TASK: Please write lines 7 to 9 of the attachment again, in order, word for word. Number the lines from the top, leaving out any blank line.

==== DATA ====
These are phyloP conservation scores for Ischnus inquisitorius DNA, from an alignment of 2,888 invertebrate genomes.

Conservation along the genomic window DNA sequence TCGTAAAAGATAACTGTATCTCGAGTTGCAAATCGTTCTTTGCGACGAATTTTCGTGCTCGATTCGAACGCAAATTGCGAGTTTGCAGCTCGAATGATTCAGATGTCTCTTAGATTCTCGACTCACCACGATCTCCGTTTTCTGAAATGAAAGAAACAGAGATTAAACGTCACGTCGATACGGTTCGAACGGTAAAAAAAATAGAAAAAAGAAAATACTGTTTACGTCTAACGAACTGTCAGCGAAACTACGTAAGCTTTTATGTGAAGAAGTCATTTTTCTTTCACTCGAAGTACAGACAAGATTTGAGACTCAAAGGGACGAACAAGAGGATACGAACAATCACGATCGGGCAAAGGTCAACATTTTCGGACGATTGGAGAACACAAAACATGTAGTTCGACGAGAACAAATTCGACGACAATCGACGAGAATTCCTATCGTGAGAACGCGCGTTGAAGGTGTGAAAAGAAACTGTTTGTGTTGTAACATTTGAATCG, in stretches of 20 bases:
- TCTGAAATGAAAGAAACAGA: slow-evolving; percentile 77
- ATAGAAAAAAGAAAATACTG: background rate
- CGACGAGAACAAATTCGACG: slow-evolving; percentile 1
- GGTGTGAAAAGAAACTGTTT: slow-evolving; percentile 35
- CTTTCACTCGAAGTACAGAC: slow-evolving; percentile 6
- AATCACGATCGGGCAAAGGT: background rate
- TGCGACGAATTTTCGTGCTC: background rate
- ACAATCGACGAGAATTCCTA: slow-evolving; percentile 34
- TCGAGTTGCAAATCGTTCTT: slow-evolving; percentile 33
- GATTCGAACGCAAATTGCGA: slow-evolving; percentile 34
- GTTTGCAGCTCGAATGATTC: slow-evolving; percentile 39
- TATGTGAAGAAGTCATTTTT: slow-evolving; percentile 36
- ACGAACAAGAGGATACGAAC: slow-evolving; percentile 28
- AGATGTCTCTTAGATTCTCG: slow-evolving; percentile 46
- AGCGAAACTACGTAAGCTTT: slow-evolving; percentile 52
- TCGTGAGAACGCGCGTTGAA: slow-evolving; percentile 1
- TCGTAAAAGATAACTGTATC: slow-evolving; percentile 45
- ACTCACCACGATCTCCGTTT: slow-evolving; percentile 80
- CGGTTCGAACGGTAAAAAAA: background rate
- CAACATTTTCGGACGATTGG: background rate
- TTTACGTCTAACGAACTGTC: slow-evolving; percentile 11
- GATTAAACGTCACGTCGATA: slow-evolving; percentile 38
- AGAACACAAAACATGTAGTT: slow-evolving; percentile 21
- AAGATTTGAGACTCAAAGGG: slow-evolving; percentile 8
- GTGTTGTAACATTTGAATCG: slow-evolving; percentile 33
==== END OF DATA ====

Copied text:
- CTTTCACTCGAAGTACAGAC: slow-evolving; percentile 6
- AATCACGATCGGGCAAAGGT: background rate
- TGCGACGAATTTTCGTGCTC: background rate